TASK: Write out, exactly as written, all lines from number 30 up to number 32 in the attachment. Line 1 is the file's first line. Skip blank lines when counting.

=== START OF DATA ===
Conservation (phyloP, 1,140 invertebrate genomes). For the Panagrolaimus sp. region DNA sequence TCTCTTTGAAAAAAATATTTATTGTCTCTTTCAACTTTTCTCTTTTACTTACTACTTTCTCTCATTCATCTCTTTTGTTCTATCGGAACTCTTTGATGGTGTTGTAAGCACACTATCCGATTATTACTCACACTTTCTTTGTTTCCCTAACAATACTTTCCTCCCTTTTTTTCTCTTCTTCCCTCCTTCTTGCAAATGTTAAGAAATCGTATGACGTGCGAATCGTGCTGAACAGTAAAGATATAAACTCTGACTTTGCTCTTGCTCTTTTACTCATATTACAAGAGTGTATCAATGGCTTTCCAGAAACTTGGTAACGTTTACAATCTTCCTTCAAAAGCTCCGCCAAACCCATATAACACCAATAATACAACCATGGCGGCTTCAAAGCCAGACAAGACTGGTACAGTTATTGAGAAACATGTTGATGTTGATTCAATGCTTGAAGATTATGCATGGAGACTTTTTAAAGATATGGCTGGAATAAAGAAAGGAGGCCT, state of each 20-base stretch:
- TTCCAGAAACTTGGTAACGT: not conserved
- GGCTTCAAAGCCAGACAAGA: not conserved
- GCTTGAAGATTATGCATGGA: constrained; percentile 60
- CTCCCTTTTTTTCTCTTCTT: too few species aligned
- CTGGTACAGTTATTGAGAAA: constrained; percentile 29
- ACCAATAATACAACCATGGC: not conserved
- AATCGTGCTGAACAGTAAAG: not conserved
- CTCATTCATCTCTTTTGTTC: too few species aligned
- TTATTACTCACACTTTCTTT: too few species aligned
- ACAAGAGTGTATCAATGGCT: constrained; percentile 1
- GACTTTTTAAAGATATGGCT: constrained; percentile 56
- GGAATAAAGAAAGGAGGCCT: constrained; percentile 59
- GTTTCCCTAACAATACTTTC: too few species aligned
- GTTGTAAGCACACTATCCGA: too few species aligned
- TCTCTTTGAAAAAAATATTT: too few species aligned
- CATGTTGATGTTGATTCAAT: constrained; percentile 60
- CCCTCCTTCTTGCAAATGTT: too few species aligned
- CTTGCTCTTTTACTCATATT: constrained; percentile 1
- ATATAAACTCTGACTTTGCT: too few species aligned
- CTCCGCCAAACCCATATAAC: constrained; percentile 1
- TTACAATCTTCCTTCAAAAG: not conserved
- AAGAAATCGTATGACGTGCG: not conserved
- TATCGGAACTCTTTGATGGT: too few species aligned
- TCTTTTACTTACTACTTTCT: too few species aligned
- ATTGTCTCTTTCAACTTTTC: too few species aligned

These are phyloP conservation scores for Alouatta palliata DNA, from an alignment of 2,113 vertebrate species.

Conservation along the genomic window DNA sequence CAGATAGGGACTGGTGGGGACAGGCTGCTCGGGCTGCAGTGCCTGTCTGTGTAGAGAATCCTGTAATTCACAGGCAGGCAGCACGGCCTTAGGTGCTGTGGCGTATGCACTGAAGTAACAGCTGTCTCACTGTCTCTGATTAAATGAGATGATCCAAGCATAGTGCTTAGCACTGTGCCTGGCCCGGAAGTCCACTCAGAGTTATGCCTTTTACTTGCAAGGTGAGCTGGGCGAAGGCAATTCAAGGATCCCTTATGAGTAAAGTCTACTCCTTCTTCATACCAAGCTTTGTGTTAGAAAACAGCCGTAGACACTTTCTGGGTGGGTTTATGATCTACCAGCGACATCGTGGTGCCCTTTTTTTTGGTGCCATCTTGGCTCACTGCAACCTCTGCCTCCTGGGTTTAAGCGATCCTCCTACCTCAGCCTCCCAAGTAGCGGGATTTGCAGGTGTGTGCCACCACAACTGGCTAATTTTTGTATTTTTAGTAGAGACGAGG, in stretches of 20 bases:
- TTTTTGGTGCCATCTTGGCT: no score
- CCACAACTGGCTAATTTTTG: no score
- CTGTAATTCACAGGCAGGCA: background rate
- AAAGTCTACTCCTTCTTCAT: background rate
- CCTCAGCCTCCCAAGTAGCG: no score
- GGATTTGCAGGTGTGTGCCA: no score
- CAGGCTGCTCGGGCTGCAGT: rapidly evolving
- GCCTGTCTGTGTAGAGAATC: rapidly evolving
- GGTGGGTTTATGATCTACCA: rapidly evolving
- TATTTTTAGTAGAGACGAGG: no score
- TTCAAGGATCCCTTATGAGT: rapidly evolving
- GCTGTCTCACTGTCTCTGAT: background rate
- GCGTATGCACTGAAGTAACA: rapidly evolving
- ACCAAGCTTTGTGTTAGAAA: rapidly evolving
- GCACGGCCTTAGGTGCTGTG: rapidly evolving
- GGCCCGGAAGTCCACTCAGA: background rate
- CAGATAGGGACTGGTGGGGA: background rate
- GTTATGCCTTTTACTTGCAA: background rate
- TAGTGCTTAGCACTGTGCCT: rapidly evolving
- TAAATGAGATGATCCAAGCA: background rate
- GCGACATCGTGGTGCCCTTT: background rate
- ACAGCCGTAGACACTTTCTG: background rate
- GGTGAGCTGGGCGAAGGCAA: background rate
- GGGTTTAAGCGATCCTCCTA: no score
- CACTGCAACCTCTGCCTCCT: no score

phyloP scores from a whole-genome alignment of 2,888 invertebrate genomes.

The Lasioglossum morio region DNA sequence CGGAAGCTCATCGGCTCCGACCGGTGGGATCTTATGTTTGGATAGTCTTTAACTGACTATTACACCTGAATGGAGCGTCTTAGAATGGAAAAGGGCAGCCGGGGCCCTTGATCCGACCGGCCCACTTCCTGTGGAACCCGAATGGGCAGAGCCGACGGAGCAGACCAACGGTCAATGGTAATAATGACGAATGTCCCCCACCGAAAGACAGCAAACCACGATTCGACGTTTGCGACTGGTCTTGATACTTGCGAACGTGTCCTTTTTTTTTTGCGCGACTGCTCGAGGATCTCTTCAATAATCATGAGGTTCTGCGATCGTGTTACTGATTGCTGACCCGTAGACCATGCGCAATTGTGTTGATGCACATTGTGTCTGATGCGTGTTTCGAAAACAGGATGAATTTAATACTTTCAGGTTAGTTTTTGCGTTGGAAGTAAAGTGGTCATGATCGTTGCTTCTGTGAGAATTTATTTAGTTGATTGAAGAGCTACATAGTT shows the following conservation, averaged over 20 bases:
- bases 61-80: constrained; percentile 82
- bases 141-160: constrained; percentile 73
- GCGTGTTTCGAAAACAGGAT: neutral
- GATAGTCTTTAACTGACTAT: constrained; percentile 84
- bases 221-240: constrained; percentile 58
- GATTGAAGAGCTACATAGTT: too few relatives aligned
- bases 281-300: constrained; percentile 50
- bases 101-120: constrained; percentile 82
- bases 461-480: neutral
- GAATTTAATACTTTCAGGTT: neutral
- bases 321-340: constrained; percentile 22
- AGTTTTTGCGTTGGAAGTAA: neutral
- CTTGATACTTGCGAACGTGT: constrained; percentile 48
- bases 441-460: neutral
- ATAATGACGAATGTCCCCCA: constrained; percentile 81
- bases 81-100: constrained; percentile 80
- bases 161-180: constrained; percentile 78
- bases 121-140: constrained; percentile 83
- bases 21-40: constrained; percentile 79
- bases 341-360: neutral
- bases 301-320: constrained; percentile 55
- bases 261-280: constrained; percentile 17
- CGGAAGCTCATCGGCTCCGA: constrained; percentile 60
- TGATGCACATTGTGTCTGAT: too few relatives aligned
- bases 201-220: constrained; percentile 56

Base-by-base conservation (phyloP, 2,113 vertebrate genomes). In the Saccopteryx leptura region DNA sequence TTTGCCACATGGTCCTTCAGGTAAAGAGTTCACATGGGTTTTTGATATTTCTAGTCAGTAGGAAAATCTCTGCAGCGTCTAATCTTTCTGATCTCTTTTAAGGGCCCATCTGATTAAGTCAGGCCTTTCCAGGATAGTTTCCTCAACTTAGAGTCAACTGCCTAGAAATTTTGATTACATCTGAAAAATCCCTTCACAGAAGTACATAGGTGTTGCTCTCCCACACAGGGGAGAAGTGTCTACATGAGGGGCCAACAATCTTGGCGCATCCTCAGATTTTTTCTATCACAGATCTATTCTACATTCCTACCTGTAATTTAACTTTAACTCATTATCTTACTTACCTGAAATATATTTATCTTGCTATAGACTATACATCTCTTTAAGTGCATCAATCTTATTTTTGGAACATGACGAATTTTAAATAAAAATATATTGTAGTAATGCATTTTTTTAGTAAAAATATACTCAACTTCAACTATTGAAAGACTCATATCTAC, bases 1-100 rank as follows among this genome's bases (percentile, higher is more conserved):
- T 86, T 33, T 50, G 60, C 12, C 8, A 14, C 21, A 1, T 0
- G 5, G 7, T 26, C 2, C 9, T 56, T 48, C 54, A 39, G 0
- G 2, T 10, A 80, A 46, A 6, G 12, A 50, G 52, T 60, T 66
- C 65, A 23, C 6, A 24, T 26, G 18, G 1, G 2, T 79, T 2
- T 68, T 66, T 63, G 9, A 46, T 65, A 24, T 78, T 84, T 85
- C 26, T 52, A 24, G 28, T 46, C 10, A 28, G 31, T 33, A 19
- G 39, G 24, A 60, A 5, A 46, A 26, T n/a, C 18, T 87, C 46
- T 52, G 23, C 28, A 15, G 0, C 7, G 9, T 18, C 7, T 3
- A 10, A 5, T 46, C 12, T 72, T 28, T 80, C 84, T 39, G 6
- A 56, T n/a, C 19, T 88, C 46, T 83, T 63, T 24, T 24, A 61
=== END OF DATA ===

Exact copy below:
- CCACAACTGGCTAATTTTTG: no score
- CTGTAATTCACAGGCAGGCA: background rate
- AAAGTCTACTCCTTCTTCAT: background rate